By Dr. Sunil Rai
Vice Chancellor, MIT ADT University, Pune
The Higher Education (HE) system has evolved through the ages to serve the current and immediate future needs of the society. The first formal version of higher Education HE 1.0 that addressed the needs of industrial society focusing on efficient manufacturing and quality, served the cause till the late 60s. The next 3 decades (up to late 80s) saw HE 2.0 which focused on integrating markets and services across the globe. HE 3.0 which started establishing itself towards the end of last century and is serving till date focuses on digitization of the entire value chain including governance and banking. Each stage built on its predecessor focused on creation of quality jobs and markets and realisation on higher levels of efficiency and economy.
The world and particularly India have achieved high levels of efficiency of production, serving markets and financial margins in the service dominated global, digital economy. The HE 4.0 therefore needs to go through a total renaissance and reformation of the education world. The challenge of HE 4.0 is to prepare youth for “job creation” than the existing focus of “job seeking”. Based on several successful experiences of the five large economies of today: USA, China, Japan, India, and UK. The pillars of sustained growth is innovation and exploring the unexplored in vast domains of energy, health, agriculture, transportation, education and entertainment; Exploration of multiple (in one plant) methods of unconventional energy production, diagnostic and cure through Nano technologies, vertical farming, hybrid vehicles, self-learning digital systems and merging of art and animation.
Three approaches are suggested and focus areas for educators dealing in development and delivery of HE 4.0, these are the 3 R’s of ‘Relevance’ ‘Rigor’ ‘Relearning’. The challenge of HE 4.0 is to develop curriculum and delivery systems that are relevant to the region, economic area and level of economic development, maturity of markets and aspiration of the society. If the aspirations of the society are met then the current challenges of migration of people from rural to semi urban and semi urban to urban thereby stopping decay of cities and towns and issues of congestion and equitable use of resources can be met to a large extent.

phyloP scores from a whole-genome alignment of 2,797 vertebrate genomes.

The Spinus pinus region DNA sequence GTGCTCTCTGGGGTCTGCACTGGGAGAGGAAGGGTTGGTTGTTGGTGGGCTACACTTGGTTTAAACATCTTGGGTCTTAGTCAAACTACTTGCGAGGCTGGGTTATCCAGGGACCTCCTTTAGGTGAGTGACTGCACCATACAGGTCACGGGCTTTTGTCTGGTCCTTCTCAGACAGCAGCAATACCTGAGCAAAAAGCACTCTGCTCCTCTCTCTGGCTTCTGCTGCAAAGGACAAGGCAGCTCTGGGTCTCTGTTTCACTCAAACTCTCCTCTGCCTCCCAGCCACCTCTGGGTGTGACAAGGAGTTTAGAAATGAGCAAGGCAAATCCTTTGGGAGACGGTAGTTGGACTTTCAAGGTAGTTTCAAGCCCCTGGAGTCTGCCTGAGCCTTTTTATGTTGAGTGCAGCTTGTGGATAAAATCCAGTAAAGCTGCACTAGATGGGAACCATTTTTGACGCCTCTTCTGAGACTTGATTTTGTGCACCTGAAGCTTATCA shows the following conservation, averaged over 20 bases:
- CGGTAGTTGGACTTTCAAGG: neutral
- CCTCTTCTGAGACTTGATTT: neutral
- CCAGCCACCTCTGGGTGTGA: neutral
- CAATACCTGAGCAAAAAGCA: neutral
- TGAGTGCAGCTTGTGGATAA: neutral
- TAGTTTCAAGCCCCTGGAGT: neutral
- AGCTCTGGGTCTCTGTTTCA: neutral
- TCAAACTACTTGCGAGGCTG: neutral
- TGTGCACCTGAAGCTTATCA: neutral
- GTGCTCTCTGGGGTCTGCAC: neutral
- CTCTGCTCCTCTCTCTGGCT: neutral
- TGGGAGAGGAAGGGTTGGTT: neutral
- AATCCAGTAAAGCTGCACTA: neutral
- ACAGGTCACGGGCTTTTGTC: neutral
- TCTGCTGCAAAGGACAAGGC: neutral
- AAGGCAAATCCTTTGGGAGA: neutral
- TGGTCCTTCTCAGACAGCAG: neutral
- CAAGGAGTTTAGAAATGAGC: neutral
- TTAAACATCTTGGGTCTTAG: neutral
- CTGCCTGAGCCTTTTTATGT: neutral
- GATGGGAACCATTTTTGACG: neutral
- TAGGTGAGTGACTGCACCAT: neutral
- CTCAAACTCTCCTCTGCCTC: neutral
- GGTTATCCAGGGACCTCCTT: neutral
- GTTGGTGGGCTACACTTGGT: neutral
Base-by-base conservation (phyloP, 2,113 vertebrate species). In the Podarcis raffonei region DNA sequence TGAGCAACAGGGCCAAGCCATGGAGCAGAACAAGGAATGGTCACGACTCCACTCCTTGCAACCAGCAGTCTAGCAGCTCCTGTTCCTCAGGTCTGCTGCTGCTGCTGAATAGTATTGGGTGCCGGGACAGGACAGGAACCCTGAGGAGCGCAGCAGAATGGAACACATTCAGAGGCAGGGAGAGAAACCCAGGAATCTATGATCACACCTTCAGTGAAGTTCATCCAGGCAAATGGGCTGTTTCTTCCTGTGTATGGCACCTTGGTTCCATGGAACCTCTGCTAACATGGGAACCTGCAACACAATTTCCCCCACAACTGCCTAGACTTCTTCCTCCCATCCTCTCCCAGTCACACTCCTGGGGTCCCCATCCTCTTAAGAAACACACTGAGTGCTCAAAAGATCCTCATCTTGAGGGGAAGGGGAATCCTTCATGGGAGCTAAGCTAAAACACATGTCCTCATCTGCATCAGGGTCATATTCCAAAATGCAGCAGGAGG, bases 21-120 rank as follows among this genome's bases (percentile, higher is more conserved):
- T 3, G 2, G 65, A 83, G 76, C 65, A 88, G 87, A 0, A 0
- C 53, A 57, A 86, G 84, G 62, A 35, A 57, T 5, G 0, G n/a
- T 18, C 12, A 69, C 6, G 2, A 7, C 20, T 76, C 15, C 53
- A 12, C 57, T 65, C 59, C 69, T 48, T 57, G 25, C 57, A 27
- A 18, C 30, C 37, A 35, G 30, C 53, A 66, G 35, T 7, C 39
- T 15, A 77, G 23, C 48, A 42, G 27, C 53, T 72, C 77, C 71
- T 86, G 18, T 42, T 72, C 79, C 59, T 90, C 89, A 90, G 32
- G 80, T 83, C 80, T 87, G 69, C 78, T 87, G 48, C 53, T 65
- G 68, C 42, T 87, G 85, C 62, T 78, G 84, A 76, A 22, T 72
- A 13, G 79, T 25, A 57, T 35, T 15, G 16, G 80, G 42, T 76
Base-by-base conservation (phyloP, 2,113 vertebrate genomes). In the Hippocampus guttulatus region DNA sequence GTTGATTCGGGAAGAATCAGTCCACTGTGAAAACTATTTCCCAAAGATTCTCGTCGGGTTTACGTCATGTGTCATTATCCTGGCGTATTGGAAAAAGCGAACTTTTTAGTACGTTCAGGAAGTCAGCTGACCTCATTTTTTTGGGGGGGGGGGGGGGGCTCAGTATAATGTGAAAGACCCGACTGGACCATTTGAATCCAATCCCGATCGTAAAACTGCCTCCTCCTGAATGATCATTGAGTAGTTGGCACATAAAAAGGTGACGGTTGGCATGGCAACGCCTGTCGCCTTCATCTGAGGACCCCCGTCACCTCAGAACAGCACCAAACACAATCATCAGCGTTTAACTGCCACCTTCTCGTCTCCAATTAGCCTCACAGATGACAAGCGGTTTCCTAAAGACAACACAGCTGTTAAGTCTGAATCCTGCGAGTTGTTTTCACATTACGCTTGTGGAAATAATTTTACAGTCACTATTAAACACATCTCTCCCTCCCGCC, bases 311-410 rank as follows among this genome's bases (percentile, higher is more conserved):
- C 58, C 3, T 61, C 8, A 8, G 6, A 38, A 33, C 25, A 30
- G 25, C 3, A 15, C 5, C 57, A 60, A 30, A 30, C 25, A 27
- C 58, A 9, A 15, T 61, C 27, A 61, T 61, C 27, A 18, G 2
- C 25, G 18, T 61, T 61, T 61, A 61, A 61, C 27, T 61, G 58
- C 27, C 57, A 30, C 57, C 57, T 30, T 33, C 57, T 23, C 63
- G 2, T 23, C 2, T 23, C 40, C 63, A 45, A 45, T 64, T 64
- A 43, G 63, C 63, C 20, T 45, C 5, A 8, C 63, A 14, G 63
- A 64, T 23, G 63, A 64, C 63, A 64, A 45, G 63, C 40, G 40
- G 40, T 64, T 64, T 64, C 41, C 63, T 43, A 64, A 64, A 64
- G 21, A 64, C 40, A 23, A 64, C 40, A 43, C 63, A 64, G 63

This would also address the evils of society leading to child labour, suppression of women and creation of anti-social antagonist elements. The curriculum and delivery therefore necessarily develop job creators. This is particularly relevant to India which is going to have the largest youth population in the world which is also 60% of the national population. Conventional education up to HE 3.0 can only develop job seekers which will not serve the cause of nation and society development.
Having understood the importance of creating entrepreneur the next agenda before educators is to develop the rigor of curriculum and delivery to develop entrepreneurs from the region and for the region. This is easier said than realised. It’s about time that educators go beyond the conceptual theories of entrepreneurial education. The motive is to develop right attitude, right skills and right eco system to create and sustain entrepreneurial ventures.
Such an education has to be more practise oriented, learner centric and collaborative (technology, management, regulatory, financial systems etc.) the rigor has to be in developing delivery structures but more importantly monitoring and evaluation systems that can guarantee proof of learning with a fair degree of confidence. This is where larger attention of creating frame works has to be given to creating frame works that will comprehensively and continuously access the development of entrepreneurial traits. It may be mentioned here once again that such frameworks has to be relevant to the targeted vision and business areas and that there may not be one ‘framework fits all’ scenario.
The pace of change in geopolitical scenario, aspirations of global society and advances of technology and science will make it almost inescapable that the beneficiaries of HE 4.0 have to continuously and regularly unlearn and relearn. It will not be wrong to say that ‘sustained successes’ will be directly proportional to ‘ability and speed of relearning’. The challenges how one builds features in the curriculum and delivery that make relearning a second nature of students.
HE 4.0 as proposed in this write up is here to stay and serve the needs of education for the society whilst frameworks of curriculum and delivery matching the 3 R’s suggested here can be achieved, what will remain a challenge will be to convince the parents to encourage their children to become job creators.
Disclaimer: The opinions expressed in this article are the personal views of the author and does not reflect the views of IDA. The article is published as is and we bear no responsibility for any errors in the content of the article.